A man walks between transport trucks waiting to deliver cargo containers at Port Metro Vancouver's Center container facility in Vancouver, B.C. Exports were up marginally in January. Darryl Dyck/Canadian Press
Unionized container truck drivers at Port Metro Vancouver have voted to reject a tentative deal drawn up Thursday by veteran labour mediator Vince Ready, and are set to go on strike Monday.
Gavin McGarrigle, B.C. area director of the Unifor-Vancouver Container Truckers’ Association’s, said 98 per cent of the more than 300 unionized members voted to reject the tentative return-to-work agreement.
"The immediate economics of the situation for our members is just intolerable. That's why they gave us the result they did today," he said.
A combination of picket and protest lines will go up Monday morning at the entrances to port facilities and at employers' offices, he said.
"This will have an immediate impact on the ports because there won't be a lot of container truck traffic moving — this is almost 50 per cent of the traffic," McGarrigle said.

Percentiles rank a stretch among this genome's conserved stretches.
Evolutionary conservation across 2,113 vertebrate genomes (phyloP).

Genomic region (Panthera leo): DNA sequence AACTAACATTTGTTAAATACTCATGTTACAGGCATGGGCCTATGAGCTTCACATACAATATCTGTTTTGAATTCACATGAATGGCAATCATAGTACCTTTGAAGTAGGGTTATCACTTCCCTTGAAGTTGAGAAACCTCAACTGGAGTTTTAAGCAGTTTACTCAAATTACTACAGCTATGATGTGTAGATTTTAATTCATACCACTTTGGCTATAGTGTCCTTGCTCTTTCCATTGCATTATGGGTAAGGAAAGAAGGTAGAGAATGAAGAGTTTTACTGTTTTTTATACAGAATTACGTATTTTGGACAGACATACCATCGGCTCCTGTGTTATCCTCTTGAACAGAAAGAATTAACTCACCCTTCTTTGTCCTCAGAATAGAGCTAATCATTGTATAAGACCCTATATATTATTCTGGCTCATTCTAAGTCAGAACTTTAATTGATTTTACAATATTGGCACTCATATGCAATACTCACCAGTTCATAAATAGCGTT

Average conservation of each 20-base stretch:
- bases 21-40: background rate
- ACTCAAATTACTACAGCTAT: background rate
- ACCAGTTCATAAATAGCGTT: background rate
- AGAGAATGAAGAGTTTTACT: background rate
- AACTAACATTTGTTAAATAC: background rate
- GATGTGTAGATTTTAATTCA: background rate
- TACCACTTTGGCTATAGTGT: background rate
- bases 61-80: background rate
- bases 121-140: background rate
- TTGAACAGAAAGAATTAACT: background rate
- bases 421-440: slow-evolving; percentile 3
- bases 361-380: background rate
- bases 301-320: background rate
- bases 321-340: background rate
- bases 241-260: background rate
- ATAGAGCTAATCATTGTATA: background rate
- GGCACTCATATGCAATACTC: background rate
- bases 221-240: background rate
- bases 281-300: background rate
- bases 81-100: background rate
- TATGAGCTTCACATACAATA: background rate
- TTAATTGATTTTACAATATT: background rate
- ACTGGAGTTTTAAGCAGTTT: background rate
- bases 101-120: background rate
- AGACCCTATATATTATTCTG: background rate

Paul Johal, president of Unifor-VCTA, says the truck drivers are concerned about long lineups and wait times at Port Metro Vancouver's facilities, which he said is costing the drivers money and leading to longer days.
“Our members have spoken: the deal was too little, too late,” Johal said in a written statement on Saturday.
The union is demanding increased pay rates that would be standardized and enforced across the trucking sector to put an end to under-cutting.
The union says the average rate of pay for truckers moving containers to or from Port Metro Vancouver is $15.59 an hour, whereas the average rate of pay in the B.C. trucking industry is $23 an hour.
The Unifor-VCTA members already voted in favour of a strike on March 1 and had threatened to walk out at noon Thursday, but agreed to discuss their outstanding issues after Ready was appointed by federal Transport Minister Lisa Raitt.
About $885-million worth of cargo moves through the port every week, or about $46 billion a year, Raitt's office said Thursday in a statement on the dispute.
The port said it was already feeling the effects of work stoppages begun by some non-unionized truckers — effects that would be worsened with unionized truckers following-through with job action.
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